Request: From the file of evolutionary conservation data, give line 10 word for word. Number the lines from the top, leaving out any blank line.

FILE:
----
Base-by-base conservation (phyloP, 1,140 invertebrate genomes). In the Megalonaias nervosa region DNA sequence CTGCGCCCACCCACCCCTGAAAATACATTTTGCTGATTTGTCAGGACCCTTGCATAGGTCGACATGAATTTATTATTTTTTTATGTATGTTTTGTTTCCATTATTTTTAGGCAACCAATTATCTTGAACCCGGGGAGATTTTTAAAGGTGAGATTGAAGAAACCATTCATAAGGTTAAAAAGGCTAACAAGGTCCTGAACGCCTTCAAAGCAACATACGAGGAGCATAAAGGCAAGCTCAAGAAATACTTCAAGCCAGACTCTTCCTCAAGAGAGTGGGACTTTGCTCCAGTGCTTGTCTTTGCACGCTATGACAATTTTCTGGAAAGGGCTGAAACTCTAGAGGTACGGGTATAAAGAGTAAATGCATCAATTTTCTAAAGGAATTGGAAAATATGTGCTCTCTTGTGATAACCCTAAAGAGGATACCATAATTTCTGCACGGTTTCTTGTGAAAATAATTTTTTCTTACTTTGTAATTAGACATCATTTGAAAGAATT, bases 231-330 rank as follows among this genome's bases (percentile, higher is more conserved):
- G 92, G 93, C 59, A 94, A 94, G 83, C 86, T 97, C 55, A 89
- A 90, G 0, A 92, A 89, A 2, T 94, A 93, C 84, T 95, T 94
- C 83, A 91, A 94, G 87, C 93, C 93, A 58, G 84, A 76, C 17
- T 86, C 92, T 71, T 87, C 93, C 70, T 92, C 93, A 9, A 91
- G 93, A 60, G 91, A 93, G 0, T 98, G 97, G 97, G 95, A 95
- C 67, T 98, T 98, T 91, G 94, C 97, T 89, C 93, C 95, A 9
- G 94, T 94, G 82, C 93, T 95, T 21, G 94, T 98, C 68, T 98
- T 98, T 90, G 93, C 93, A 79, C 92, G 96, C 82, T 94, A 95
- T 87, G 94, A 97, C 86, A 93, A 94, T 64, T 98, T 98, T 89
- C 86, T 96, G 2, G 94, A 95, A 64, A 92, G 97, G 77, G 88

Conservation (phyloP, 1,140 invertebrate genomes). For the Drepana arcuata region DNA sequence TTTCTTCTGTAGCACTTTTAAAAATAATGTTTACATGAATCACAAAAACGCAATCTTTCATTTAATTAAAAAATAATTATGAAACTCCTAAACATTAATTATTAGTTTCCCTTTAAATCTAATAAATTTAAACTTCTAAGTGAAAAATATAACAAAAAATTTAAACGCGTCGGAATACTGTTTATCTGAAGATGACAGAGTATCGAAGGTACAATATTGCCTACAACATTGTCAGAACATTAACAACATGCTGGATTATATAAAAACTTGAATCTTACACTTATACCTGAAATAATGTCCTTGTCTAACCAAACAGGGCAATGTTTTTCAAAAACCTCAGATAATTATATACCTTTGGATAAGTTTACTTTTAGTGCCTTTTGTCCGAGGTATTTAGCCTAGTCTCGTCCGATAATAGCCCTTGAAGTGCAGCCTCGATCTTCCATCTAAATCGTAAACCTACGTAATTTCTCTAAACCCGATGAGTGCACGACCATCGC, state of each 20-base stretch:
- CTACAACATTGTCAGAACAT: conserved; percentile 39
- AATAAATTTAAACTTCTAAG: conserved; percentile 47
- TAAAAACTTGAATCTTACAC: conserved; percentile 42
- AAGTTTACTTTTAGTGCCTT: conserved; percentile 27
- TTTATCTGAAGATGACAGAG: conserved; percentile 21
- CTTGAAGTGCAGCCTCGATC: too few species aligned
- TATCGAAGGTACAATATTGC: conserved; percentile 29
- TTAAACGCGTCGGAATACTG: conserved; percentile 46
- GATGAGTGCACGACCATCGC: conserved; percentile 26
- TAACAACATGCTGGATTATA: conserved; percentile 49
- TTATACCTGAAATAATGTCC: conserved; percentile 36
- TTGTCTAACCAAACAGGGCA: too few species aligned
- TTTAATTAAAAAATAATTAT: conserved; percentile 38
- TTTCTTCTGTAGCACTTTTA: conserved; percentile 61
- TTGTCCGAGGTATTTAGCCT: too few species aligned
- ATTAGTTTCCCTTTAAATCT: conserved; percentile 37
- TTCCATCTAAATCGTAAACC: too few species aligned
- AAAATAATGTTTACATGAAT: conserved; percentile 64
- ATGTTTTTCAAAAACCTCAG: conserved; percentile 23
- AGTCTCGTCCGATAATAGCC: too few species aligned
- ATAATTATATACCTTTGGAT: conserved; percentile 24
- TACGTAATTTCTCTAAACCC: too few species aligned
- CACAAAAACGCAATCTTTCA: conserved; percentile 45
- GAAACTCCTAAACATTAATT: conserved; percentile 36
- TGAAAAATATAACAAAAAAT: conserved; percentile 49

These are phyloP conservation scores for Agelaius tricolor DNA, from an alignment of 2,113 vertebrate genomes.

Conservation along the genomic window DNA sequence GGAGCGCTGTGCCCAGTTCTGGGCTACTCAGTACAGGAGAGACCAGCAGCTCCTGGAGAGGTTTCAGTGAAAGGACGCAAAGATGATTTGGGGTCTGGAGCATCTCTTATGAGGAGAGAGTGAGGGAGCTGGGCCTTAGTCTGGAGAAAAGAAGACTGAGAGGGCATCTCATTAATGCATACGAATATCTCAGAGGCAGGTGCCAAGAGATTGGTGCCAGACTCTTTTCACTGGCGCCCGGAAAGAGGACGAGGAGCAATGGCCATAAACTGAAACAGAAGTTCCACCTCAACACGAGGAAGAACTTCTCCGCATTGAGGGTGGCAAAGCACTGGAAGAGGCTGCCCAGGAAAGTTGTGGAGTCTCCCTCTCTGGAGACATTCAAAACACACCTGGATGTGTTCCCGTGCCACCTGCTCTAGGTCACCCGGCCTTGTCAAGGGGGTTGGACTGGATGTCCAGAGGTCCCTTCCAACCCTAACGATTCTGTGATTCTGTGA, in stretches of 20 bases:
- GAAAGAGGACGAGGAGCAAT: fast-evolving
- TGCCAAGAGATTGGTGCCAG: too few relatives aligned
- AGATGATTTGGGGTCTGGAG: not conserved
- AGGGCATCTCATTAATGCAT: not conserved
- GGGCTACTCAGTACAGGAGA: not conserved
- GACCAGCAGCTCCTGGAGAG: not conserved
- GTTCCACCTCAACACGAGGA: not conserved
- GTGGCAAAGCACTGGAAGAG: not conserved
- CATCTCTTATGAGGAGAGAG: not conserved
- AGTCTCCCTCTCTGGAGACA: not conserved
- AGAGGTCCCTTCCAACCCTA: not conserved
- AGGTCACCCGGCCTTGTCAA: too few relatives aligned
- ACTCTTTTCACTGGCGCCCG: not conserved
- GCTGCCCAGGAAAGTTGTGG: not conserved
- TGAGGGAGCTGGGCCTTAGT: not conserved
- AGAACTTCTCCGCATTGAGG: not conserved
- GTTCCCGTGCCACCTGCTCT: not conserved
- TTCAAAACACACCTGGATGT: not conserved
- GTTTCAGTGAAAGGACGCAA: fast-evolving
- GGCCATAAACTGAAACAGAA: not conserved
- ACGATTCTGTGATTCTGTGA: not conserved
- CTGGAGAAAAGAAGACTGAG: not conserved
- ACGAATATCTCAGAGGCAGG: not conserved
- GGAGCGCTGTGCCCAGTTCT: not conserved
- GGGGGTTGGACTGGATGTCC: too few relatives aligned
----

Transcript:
- T 87, G 94, A 97, C 86, A 93, A 94, T 64, T 98, T 98, T 89